A few weeks ago a request for internal documents from the chocolate giant Hershey’s Co moved forward, with a judge ruling that the company will have to share confidential information with its shareholders. The Louisiana Municipal Police Employees’ Retirement System brought legal action against the company in 2012, asserting that the company knowingly bought cocoa from areas plagued with child labor issues.
Even though Hershey’s is the company targeted in the lawsuit, human rights abuses like child labor are still rampant throughout the food supply chain. Although companies like Mars or Nestlé now publicly discuss child labor in their supply chains, these issues are unlikely to go away when these same companies rely upon cheap land and labor to operate.
Last week the UC Davis School of Law featured a full day conference “Confronting Child Labor in Global Agricultural Supply Chains.” The conference featured a parade of impressive experts from a wide range of stakeholders, including Mars Co, Bonsucro, the International Labor Organization and the U.S. Department of Labor. Each presented on the problem of child labor in the fields, and of need to create financial alternatives for rural youth, to educate communities about illegal practices, and to increase productivity in the fields.
But what was not discussed by speakers as a solution to child labor was to substantially raise the price farmers and workers are paid for their work.
Reflecting on the conference, speaker Professor Alfred Babo, an Associate Professor of Anthropology and Sociology at the University of Bouaké, commented. ”I think if you ask most farmers if they need a new school, they would tell you that they would rather be paid better. If they had the money in their own pockets, they could send their children to school, and they would not need their children to work on the farms.”
Article published with permission of the author, who is a member of the faculty at the University of San Francisco.
CLC Member Jo Becker of Human Rights Watch: Will the US Be the Last Country to Ratify the Convention on the Rights of the Child?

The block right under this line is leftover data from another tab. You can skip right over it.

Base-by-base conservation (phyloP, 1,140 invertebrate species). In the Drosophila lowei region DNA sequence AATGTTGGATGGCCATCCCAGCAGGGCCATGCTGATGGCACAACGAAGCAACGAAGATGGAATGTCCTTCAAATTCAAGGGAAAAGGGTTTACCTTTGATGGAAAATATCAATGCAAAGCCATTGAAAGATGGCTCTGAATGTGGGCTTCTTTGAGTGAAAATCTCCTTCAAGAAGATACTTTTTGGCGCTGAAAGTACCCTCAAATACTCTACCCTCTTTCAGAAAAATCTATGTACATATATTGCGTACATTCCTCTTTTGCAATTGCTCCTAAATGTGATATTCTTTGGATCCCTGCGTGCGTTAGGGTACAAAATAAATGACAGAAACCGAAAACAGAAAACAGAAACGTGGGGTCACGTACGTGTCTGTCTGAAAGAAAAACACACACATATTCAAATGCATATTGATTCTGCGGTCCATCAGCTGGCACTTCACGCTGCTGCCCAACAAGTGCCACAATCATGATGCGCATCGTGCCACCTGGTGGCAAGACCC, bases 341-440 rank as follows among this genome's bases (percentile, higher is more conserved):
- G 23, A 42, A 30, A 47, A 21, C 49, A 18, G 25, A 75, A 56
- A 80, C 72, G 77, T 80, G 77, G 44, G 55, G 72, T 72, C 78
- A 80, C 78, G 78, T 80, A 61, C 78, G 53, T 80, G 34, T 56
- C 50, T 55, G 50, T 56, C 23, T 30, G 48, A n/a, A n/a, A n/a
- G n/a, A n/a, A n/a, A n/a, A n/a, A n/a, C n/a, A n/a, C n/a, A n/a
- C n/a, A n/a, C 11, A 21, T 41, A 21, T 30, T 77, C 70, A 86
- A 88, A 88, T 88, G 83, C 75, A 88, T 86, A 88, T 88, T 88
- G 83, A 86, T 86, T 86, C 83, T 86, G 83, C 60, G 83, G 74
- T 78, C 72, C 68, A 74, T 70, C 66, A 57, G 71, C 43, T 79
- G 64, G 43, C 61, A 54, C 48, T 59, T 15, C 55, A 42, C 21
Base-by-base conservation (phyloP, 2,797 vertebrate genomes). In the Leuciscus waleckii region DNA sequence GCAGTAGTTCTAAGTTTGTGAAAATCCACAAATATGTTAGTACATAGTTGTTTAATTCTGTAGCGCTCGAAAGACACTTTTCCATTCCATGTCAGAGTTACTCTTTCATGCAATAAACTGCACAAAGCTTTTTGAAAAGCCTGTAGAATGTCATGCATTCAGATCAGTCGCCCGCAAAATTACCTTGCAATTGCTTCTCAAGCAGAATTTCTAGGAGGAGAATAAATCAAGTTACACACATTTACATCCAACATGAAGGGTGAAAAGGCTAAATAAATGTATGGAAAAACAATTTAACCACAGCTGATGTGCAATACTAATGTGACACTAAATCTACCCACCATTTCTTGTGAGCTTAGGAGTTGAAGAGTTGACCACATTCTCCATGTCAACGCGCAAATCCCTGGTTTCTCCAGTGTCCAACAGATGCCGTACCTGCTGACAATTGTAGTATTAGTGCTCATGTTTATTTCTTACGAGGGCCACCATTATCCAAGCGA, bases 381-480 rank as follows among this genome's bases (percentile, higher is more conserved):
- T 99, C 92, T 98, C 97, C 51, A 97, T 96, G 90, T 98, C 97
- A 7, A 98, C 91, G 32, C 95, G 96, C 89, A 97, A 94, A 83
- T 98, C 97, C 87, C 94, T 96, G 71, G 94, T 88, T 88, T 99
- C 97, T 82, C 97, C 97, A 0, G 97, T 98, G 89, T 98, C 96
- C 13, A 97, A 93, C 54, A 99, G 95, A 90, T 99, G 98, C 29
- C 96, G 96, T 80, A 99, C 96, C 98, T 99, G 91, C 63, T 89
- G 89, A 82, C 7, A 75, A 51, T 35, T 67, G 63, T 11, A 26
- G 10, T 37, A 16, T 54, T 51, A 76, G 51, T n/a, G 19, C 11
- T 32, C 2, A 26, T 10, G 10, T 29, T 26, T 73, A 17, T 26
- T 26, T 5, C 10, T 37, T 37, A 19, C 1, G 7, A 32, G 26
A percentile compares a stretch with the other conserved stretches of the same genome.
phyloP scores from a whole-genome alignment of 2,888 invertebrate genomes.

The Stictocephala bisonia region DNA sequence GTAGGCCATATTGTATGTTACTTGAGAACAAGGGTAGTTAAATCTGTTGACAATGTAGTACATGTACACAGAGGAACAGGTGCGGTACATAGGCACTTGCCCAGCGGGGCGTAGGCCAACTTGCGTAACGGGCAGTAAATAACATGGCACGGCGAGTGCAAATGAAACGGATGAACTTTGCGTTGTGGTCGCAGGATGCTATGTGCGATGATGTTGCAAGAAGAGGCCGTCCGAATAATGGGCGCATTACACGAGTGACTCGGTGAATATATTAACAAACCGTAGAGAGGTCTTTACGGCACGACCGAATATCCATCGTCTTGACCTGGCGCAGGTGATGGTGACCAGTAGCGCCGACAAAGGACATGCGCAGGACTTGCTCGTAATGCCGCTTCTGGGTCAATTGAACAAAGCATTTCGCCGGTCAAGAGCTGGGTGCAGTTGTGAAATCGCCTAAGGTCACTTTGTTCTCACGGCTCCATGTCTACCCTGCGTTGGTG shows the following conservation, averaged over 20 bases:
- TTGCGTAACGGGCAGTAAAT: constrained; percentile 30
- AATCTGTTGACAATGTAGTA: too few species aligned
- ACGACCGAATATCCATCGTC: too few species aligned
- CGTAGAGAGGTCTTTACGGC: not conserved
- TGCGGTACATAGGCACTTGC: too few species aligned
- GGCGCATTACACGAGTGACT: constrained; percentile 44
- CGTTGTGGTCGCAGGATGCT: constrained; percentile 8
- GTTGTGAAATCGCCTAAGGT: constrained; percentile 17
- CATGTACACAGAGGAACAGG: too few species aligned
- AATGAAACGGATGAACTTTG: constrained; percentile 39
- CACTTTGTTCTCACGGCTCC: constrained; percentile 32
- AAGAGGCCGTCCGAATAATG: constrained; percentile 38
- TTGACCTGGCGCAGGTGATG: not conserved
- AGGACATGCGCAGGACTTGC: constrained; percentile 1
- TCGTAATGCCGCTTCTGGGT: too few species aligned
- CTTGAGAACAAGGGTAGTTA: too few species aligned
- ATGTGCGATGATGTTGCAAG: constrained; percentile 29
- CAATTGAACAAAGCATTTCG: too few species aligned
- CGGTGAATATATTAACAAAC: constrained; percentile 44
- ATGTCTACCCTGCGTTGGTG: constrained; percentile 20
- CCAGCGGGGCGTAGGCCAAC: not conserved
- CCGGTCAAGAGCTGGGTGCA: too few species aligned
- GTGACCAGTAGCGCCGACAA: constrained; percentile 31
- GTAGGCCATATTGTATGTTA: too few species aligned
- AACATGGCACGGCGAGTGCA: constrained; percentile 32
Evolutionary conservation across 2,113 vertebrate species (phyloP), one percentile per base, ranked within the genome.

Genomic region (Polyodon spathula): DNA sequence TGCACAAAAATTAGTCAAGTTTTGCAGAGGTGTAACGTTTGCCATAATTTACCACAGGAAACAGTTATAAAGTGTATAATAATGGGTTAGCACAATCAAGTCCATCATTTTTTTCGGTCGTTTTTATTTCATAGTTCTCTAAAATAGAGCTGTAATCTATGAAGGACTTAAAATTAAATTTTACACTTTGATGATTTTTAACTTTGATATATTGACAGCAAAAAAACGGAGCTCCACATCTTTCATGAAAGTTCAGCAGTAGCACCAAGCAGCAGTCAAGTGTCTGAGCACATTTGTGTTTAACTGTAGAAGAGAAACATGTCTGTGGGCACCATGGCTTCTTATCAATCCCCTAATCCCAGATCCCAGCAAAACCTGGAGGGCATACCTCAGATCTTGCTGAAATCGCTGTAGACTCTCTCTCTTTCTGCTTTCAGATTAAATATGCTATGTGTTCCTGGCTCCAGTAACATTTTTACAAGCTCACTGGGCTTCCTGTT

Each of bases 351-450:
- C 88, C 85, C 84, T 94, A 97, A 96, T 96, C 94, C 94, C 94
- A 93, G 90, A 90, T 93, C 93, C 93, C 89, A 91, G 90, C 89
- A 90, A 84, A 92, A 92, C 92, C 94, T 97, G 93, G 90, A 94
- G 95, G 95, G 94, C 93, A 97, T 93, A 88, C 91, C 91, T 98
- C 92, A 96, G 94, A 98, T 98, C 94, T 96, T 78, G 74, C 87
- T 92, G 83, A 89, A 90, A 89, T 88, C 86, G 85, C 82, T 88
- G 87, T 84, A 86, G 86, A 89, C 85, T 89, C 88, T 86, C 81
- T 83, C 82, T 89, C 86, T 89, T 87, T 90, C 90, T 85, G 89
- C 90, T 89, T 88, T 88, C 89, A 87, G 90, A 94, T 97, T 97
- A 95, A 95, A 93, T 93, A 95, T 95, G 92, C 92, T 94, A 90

As the children’s rights advocate for Human Rights Watch, one of the questions I’m asked most frequently is why the US has not ratified the Convention on the Rights of the Child. Currently, only two other countries – South Sudan and Somalia – have yet to ratify the convention, the most widely ratified human rights treaty in history.
But the US is now in danger of becoming a club of one. Last Wednesday, South Sudan’s parliament voted to ratify the convention. The same day – the 24th anniversary of the convention – Somalia’s president pledged that his country would ratify it soon.
South Sudan and Somalia have some reasonable excuses for not having ratified the child rights convention more quickly. South Sudan gained independence only two years ago, and Somalia has struggled for more than two decades to establish a functioning government. The US has no such defense.
One of the biggest barriers to US ratification is an aggressive misinformation campaign by “parental rights” organizations, claiming that the convention will undermine American families. These groups have promoted ludicrous scenarios of what will happen if the US ratifies the convention, saying parents will be put in prison if they fail to vaccinate their child, that children will be forced to sing songs about the United Nations in school, and that children will have to begin mandatory sex education at the age of four. None of these claims are true.
In reality, the Convention on the Rights of the Child makes numerous references to the importance of the family. It outlines rights that virtually every American parent would want for their child – the right to education, to development, and to protection from exploitation and abuse. None of the predicted “nightmare” scenarios have come to pass in the 193 countries that have ratified the convention. Instead, the convention has helped governments assess and improve their laws and policies for children.
US ratification is complicated only by the continued practice in the United States of sentencing child offenders to life in prison with no possibility of parole. The US is the only country to impose this punishment, which the convention specifically prohibits. Until it ends such sentencing, which has been whittled away by the Supreme Court in recent years, the US could enter a reservation to the convention, as it has done when ratifying other human rights treaties.
It’s a shame that a campaign that is at best misguided has helped keep the US out of a treaty that has nearly universal acceptance. The White House and US Senate should give the convention another look before the US finds itself in a minority of one.
[Originally published November 26, 2013 at www.hrw.org]